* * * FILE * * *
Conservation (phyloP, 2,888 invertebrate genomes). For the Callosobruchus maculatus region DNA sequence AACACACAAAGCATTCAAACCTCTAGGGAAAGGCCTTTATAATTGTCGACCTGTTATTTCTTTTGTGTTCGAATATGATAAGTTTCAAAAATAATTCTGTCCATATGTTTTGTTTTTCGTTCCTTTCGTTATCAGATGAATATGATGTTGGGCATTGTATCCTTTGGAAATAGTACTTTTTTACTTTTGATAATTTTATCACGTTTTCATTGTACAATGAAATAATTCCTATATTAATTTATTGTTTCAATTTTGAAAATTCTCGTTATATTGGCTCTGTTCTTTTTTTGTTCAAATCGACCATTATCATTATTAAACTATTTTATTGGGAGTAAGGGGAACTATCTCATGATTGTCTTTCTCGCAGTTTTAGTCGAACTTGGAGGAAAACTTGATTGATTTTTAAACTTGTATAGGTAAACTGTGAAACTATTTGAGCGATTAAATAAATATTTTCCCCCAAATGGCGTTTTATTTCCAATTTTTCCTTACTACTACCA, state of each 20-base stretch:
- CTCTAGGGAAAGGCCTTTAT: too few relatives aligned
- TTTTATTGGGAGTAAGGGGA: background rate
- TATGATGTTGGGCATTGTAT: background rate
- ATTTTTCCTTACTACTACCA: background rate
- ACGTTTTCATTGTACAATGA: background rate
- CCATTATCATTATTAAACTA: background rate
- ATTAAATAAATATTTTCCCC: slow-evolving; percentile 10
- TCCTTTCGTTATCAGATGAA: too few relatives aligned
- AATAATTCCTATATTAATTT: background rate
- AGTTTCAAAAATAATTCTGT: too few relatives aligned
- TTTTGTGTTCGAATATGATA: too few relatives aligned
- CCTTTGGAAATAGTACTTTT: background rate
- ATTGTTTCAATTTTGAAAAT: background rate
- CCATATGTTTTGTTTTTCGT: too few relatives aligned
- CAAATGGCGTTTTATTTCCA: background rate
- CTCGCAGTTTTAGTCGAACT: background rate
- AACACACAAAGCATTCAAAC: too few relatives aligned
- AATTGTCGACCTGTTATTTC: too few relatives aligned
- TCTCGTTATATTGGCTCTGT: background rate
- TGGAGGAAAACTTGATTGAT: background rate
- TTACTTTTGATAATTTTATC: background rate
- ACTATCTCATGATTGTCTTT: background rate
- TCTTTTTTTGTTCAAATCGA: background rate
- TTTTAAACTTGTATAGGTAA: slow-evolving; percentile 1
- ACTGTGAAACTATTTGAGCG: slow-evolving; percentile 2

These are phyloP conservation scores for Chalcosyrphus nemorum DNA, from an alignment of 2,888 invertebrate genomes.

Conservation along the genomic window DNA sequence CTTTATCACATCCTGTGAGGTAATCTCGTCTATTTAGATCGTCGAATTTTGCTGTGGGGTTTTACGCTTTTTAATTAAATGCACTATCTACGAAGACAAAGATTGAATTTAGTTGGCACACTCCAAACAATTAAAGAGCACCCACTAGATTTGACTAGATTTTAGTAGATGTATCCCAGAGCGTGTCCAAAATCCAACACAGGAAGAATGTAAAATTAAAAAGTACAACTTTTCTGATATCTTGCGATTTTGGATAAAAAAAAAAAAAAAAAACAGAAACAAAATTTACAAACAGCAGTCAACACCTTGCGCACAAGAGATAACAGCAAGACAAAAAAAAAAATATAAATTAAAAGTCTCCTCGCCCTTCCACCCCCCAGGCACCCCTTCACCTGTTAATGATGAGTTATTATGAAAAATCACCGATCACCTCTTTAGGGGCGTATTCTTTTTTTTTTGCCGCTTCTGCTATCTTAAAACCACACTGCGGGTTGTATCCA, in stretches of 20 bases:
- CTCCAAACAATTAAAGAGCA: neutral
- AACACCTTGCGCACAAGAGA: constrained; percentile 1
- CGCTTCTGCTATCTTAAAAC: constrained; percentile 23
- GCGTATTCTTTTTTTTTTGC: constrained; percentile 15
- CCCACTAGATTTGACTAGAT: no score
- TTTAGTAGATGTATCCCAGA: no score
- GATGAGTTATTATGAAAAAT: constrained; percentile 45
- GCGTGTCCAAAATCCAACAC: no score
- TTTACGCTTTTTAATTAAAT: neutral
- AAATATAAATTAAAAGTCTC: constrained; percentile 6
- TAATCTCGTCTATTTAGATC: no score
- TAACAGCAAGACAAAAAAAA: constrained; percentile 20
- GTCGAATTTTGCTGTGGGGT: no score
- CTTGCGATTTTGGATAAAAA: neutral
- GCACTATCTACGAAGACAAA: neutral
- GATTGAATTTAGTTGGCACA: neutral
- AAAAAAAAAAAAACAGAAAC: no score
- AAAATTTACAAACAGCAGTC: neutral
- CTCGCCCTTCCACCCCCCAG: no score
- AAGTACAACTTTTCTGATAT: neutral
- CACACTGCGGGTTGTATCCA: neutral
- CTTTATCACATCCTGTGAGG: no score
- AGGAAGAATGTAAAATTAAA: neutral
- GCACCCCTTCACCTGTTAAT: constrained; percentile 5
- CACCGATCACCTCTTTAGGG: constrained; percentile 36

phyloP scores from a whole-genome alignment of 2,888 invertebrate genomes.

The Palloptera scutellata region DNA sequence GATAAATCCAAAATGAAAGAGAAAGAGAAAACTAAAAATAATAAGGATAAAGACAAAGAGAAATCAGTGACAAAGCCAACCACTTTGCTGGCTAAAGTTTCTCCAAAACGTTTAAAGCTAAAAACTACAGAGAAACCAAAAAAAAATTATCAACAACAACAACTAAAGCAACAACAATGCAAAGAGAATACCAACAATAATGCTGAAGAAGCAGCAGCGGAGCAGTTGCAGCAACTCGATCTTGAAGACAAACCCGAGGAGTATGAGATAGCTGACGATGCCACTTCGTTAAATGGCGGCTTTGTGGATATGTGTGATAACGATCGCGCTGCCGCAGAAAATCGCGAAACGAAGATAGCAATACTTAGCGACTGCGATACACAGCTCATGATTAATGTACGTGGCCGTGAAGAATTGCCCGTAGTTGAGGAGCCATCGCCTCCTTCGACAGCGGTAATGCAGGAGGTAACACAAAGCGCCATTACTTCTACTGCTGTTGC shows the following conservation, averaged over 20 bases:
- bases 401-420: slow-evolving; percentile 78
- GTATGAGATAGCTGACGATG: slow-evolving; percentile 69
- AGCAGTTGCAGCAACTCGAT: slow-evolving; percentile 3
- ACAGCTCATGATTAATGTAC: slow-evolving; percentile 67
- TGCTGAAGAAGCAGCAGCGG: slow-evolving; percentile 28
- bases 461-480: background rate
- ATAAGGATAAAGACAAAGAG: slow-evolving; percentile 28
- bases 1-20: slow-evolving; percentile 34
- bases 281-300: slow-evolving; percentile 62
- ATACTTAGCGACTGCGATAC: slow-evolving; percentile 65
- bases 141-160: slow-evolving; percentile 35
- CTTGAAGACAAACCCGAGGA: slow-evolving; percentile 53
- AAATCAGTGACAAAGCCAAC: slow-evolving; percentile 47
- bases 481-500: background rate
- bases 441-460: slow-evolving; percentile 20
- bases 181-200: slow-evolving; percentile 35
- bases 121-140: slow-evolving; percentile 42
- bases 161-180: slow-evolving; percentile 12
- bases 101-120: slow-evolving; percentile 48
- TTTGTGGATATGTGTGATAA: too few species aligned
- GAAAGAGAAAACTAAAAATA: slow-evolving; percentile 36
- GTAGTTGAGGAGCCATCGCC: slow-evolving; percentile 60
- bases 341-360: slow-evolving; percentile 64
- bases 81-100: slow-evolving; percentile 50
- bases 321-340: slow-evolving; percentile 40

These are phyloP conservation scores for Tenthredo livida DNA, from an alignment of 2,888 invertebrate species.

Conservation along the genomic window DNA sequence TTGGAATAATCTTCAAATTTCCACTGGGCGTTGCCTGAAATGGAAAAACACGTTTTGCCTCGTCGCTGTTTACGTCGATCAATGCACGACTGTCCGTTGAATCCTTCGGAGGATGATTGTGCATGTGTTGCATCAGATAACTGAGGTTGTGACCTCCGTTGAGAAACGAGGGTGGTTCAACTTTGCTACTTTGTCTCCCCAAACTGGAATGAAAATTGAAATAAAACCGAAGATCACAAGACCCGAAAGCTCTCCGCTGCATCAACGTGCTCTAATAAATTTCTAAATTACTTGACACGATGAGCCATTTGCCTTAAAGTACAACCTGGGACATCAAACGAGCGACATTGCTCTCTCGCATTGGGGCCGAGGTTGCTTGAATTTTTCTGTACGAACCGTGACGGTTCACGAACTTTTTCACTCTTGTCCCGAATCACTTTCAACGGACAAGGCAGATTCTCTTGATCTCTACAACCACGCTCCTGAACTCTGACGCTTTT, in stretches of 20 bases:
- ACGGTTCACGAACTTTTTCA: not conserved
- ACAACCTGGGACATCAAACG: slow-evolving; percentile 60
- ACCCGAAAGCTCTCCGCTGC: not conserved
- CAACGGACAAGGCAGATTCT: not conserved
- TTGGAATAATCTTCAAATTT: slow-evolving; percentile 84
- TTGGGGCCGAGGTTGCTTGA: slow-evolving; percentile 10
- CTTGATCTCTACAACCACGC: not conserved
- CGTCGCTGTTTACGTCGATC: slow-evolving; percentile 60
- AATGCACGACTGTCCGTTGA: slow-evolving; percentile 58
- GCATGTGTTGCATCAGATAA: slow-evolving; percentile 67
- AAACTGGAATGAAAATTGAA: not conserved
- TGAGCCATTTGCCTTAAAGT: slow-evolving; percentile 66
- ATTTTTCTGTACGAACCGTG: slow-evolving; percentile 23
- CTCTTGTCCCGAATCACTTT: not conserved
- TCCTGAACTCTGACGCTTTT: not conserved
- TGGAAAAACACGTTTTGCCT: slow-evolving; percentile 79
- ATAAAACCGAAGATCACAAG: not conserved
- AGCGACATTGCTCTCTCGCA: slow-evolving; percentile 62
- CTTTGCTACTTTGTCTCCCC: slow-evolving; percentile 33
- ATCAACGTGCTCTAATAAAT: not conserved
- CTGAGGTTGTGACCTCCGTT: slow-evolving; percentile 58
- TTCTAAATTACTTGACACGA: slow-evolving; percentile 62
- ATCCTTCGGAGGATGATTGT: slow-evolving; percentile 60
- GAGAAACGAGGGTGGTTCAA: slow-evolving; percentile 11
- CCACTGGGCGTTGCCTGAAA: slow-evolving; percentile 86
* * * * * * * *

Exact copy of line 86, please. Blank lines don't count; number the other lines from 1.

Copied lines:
- CAACGGACAAGGCAGATTCT: not conserved